Impatience could determine who wins the ALDS.

On the other side of the coin, I’d like to see Ivan Nova keep the ball off the plate against Delmon Young.  Young swung at the first pitch in 11 of his first 13 plate appearances in the ALDS.  Both of his homers and three of his four hits came off the opening pitch of an at-bat.  In Game 4, A.J. Burnett and Phil Hughes stayed well out of the zone and, though Delmon somewhat surprisingly managed to lay off several pitches, he finished 0-for-3 with a BB.  I expect he’ll be itching to get the bat off his shoulder tonight and Nova needs to let him beat himself.

In all other situations, however, I think Nova should attack Detroit’s hitters.  He had a unusual number of swinging strikes in Game 1, including swinging strikeouts of Miguel Cabrera, Victor Martinez, Austin Jackson, and Ryan Raburn.  Through his first six innings, very few balls were put in play with any authority.  He only got himself into trouble when he gave up free passes, as he did in the 5th and 9th.  Nova needs to make the Tigers prove they can get an extra-base hit off of him before he starts nibbling.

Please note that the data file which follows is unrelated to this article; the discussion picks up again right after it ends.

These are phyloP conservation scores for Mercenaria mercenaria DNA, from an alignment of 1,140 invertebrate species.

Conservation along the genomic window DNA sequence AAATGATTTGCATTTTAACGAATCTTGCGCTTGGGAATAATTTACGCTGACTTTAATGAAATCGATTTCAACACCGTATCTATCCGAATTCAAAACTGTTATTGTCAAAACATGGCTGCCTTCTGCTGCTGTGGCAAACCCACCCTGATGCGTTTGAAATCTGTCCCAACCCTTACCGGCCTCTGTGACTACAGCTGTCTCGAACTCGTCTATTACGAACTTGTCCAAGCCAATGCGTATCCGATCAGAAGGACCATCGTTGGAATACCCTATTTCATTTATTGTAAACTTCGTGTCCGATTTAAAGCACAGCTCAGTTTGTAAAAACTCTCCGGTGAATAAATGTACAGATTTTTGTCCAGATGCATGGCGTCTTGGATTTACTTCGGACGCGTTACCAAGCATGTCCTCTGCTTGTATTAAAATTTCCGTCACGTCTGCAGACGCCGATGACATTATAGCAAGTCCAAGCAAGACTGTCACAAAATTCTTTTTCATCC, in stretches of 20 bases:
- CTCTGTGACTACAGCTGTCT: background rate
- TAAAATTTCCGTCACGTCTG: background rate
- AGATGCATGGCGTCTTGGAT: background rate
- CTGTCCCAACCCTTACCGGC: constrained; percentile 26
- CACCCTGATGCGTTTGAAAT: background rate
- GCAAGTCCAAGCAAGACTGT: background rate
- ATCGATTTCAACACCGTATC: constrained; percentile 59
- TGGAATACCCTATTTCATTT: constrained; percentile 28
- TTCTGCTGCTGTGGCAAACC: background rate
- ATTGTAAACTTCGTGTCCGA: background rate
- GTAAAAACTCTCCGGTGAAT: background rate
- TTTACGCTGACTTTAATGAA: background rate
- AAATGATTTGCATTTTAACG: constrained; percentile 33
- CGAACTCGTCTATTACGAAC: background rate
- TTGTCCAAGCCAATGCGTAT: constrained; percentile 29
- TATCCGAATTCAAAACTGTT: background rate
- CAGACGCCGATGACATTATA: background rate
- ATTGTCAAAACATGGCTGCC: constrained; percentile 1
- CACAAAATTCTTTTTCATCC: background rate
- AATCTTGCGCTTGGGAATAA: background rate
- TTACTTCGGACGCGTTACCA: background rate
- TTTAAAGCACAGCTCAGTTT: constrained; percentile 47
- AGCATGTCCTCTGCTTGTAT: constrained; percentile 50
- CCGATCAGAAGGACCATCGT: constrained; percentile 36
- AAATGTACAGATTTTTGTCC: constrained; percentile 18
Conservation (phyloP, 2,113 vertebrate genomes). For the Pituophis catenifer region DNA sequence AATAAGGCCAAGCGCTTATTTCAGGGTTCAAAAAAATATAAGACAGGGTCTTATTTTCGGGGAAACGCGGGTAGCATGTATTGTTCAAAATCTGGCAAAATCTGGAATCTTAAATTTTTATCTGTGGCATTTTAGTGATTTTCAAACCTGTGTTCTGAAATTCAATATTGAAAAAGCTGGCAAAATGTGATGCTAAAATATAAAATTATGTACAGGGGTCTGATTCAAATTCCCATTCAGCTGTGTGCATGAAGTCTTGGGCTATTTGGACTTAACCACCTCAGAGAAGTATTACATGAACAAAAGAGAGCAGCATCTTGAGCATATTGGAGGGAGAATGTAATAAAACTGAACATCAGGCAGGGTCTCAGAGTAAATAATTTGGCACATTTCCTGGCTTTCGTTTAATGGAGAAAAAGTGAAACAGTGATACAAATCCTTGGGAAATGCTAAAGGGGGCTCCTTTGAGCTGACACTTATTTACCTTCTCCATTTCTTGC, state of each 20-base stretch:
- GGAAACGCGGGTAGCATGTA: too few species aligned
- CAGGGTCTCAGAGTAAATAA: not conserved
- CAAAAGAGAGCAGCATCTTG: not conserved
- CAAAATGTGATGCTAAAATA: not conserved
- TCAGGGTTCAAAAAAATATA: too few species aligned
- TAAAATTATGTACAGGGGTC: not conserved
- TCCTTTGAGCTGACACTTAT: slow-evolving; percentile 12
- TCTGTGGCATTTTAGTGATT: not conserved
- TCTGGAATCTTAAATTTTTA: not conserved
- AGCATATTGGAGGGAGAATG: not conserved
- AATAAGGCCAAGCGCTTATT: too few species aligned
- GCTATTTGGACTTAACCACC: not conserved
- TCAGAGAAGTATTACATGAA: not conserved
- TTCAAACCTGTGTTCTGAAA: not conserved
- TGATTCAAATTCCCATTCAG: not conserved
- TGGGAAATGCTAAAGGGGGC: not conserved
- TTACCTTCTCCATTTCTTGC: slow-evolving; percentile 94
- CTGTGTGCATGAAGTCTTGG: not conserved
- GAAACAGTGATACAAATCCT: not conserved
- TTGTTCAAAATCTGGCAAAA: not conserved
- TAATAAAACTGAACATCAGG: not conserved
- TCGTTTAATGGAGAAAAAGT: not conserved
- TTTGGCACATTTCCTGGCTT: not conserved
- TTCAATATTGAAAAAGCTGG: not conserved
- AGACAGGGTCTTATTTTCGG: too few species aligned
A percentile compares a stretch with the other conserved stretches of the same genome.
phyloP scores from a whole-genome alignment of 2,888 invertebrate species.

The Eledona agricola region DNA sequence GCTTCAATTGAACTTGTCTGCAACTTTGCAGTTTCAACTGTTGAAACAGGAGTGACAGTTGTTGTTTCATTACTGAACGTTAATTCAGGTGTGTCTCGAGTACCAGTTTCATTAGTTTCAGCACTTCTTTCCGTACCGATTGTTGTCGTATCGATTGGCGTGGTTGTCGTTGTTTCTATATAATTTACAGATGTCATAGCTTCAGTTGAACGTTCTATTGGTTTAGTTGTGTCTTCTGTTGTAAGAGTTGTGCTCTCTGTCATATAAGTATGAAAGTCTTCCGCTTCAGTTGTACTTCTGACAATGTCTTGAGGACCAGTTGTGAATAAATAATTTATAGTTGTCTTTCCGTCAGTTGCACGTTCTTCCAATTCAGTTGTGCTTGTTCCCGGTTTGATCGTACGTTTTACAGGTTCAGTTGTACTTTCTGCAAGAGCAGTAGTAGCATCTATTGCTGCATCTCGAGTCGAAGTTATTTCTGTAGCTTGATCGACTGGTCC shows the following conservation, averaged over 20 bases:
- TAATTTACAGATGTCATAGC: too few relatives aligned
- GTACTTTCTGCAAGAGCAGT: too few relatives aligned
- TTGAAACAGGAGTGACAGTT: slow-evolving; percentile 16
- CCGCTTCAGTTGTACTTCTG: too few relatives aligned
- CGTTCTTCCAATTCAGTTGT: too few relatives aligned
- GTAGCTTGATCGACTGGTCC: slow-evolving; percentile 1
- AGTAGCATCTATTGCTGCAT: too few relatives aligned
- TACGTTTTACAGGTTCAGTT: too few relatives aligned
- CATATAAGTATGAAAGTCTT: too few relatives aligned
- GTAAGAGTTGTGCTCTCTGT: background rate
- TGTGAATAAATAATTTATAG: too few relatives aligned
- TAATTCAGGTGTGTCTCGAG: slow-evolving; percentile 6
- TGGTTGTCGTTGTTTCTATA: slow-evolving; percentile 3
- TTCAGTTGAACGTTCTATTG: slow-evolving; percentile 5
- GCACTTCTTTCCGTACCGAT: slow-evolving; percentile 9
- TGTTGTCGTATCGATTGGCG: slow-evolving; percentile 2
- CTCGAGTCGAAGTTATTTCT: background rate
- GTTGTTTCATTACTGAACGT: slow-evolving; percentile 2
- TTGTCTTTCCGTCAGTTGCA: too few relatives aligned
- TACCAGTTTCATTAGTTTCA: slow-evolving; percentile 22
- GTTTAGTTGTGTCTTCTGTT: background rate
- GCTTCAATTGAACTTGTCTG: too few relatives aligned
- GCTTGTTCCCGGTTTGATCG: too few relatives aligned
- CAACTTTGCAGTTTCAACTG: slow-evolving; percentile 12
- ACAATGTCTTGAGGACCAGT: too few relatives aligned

Matt teaches at The University of Alabama. Roll Tide. He specializes in American Literature and Rhetorical Economics. Fate chose for him the peculiar perdition of rooting for the Chicago Cubs and the Los Angeles Clippers.

About Matt Seybold

Matt teaches at The University of Alabama. Roll Tide. He specializes in American Literature and Rhetorical Economics. Fate chose for him the peculiar perdition of rooting for the Chicago Cubs and the Los Angeles Clippers.

8 thoughts on “Impatience could determine who wins the ALDS.

  1. Regarding the splits against Fister, I think you need to compare them to overall splits against all pitchers, if you haven't. Also, one reason hitters may do well on the first pitch is that they swing at good first pitches to hit. If they are less patient, and swing at more first pitches, those good numbers may decline somewhat.